Donors Let There Be Light on the Tech Trails

By Marcia Goodrich | Published

Cross-country skiers using the Michigan Tech Trails usually enjoy plenty of snow. What they haven’t had is plenty of light. Near the winter solstice, the sun falls below the horizon before 5 p.m., meaning that all but confirmed night skiers end up limiting their time on the trails to the weekend.

That will soon change. Anchored by gifts of $25,000 from Richard and Bonnie Robbins and $20,000 from Portage Health and its Health Foundation, the university has raised nearly $70,000 to install lights along 7.5 kilometers, about half of the entire trail system.

“It’s a wonderful thing,” says Mike Abbott, Michigan Tech’s director of sports and recreation. “It will be huge for the campus and the community at large. Probably the number-one request we’ve had was for lighted trails; people work late, and our days are so short.”

Mr. Robbins, who graduated from Michigan Tech in 1956 with a BS in Mechanical Engineering, skied for the university at a time when the team also competed in Nordic skiing, along with downhill, slalom and ski jumping. “I was never good enough to letter, but I had a lot of fun cross-country skiing, and I wanted to support Tech’s cross-country ski team. They really need to be able to get out and train after school and before class, when it’s dark.”

Lighting will also enhance the Tech Trails’ reputation as a Nordic skiing mecca, which has grown since the university hosted major national competitions during the last two winters.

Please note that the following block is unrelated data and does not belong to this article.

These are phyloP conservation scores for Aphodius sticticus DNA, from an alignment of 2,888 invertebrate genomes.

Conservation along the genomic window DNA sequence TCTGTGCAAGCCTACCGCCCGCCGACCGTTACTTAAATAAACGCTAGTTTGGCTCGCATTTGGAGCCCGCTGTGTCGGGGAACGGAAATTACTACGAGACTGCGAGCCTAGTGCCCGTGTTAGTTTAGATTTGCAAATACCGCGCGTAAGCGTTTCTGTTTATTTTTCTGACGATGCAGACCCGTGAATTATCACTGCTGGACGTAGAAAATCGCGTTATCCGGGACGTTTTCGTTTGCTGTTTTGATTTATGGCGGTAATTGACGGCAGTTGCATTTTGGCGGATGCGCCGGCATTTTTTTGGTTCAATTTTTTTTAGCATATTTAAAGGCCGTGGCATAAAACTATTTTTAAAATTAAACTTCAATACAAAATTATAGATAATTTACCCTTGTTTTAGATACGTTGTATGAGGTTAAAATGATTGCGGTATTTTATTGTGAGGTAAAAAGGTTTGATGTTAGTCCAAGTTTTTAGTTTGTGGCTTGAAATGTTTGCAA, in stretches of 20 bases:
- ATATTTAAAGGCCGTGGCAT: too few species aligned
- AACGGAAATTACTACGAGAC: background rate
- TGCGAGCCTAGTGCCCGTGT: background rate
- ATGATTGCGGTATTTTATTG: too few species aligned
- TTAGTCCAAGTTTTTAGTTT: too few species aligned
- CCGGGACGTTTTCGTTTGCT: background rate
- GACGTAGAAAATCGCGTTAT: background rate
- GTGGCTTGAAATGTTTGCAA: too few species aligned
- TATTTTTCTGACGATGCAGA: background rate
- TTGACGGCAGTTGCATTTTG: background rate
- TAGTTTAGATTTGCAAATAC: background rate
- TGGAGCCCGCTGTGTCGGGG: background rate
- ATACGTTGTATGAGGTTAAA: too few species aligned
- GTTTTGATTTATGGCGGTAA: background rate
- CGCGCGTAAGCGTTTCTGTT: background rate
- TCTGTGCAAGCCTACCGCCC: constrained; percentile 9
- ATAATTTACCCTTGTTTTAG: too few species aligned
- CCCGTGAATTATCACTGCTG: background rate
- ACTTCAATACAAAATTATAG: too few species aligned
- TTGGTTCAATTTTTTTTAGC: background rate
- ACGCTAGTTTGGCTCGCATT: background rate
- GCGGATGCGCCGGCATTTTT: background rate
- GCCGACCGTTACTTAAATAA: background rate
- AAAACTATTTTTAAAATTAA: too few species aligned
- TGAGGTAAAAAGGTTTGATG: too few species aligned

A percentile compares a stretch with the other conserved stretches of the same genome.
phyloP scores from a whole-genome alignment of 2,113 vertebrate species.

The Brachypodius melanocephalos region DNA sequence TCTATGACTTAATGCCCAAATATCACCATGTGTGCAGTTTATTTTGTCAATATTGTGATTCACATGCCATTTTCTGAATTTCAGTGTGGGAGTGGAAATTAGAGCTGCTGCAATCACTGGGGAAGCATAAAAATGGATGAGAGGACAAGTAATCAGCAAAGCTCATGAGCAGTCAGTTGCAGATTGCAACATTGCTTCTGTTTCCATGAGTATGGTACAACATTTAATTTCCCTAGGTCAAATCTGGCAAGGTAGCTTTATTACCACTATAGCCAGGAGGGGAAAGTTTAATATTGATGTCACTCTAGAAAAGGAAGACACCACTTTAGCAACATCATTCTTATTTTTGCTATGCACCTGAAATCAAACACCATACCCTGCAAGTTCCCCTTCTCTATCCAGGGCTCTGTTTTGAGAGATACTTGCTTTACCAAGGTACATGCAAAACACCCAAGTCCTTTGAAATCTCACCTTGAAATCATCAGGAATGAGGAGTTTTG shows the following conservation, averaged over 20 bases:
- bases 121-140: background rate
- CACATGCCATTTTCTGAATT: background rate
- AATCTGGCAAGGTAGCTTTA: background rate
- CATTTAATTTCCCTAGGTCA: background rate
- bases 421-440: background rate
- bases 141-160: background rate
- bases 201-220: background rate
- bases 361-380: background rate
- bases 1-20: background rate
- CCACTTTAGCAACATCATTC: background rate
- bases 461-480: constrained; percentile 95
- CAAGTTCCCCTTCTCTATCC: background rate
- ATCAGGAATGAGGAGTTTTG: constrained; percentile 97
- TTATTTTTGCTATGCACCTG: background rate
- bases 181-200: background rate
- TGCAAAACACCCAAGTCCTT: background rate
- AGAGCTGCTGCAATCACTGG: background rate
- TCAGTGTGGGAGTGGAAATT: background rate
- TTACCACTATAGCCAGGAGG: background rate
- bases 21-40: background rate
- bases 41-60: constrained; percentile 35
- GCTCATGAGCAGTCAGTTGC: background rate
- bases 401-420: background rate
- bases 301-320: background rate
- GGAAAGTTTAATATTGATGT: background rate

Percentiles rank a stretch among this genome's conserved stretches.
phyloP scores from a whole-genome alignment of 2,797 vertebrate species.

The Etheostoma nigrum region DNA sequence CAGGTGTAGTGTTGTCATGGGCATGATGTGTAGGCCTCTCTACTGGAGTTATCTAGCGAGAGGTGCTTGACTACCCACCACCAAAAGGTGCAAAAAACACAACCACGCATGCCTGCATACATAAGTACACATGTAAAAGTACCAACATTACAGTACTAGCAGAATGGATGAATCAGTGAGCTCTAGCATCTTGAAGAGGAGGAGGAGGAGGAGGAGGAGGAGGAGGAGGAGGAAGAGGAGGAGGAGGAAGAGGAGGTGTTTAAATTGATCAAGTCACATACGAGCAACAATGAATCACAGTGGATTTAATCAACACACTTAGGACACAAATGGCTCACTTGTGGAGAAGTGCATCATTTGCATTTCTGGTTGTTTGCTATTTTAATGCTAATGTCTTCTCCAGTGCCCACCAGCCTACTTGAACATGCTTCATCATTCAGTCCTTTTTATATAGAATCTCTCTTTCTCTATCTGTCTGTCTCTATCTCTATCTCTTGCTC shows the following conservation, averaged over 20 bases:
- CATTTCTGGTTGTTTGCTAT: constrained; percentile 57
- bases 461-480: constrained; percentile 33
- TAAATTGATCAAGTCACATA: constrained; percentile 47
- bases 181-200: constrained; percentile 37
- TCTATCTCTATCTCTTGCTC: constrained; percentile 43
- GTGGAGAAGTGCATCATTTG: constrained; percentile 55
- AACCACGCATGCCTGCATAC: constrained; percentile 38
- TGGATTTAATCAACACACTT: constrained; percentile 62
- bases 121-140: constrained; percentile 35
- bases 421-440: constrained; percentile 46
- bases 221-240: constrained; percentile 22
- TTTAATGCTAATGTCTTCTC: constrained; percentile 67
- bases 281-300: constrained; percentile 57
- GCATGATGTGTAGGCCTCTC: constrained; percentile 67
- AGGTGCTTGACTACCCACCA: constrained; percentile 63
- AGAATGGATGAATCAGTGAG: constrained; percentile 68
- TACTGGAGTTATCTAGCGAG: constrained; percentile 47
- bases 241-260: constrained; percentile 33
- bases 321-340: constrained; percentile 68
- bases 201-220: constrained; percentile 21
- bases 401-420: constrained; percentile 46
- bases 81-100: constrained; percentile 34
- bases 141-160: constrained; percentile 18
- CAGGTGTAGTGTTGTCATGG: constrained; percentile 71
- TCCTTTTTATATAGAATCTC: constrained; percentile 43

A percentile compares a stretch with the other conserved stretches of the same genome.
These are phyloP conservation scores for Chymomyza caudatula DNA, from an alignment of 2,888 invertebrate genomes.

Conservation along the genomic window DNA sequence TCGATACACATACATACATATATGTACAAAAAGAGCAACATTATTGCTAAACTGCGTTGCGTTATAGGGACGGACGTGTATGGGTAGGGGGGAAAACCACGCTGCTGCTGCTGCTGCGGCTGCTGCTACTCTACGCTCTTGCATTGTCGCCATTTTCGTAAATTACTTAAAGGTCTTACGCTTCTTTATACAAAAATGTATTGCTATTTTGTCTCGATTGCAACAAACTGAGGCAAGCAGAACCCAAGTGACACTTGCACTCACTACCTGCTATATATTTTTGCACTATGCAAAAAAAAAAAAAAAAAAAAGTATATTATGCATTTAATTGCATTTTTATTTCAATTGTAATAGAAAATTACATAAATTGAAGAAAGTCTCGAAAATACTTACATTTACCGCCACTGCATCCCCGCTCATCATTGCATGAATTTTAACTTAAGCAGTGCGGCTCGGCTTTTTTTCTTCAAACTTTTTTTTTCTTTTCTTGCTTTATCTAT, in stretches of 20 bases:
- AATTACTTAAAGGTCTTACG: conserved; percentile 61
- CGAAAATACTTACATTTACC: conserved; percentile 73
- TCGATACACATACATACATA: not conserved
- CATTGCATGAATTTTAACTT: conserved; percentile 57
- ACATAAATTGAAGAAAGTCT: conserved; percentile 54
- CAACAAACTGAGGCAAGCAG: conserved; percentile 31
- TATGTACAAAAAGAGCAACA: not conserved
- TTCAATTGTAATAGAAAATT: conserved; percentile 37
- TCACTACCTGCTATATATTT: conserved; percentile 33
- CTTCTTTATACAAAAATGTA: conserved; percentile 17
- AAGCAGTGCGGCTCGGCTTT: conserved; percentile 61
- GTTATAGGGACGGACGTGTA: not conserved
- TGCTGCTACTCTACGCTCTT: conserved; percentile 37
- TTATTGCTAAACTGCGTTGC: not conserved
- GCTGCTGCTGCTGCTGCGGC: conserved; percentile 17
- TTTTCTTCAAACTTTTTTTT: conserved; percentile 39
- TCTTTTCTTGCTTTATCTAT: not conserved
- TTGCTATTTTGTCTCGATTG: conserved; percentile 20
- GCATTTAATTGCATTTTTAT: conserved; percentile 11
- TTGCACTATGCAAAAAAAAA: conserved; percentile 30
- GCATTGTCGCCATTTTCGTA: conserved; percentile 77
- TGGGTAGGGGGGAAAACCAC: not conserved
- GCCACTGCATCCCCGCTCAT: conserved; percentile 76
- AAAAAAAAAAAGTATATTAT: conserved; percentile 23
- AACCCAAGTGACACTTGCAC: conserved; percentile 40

Jim Bogan, CEO of Portage Health System, said the gift reinforces an existing relationship between his organization and Michigan Tech. “We view this as a next step in developing our strong Michigan Tech/Portage Health community partnership, which already exists within many of our departments, programs and staff,” he said. “We look forward to our continued collaboration and growth for many years to come.”

The new system will have about 130 lights mounted on fairly short poles, so the lights will be only about 18 feet above the snow. “That cuts down on light pollution,” Abbott explains. Thus, skiers who prefer to ski by moonlight or with headlamps can use the unlighted portion of the system and not be distracted.

In addition to major gifts from the Robbins family and Portage Health, the trail lights were funded by contributions from many area skiers, including Paul and Deb Charlesworth, who supported the project for two years via payroll deduction to the Michigan Tech Fund.

“It’s going to be good for the students and the community,” said Paul Charlesworth, an associate professor of chemistry. “When you have teaching or meetings until five in the middle of winter, it’s dark. You have to wait till the weekends to ski.” The trails, he says, “are one of the best features we have. All we need now is for the student skiers to start up a little coffee shop.”

Deb Charlesworth has a particularly soft spot for cross-country skiing. “On our first date, Paul and I we went skiing up at Swedetown, and he didn’t laugh at me when I fell down,” she remembers. “We went back to the Tech Trails when they were renovated. They are beautiful, a great place to take your family, but the biggest problem in winter is it gets dark so early. We want the trails to be lighted; that will be a great addition to the community.”

For now, the university plans to light the trails until about 10 or 11 p.m., and possibly early in the morning depending on demand. “We have lots of flexibility, and we’ll be looking for feedback,” Abbott said.

Michigan Technological University is a public research university, home to more than 7,000 students from 60 countries. Founded in 1885, the University offers more than 120 undergraduate and graduate degree programs in science and technology, engineering, forestry, business and economics, health professions, humanities, mathematics, and social sciences. Our campus in Michigan’s Upper Peninsula overlooks the Keweenaw Waterway and is just a few miles from Lake Superior.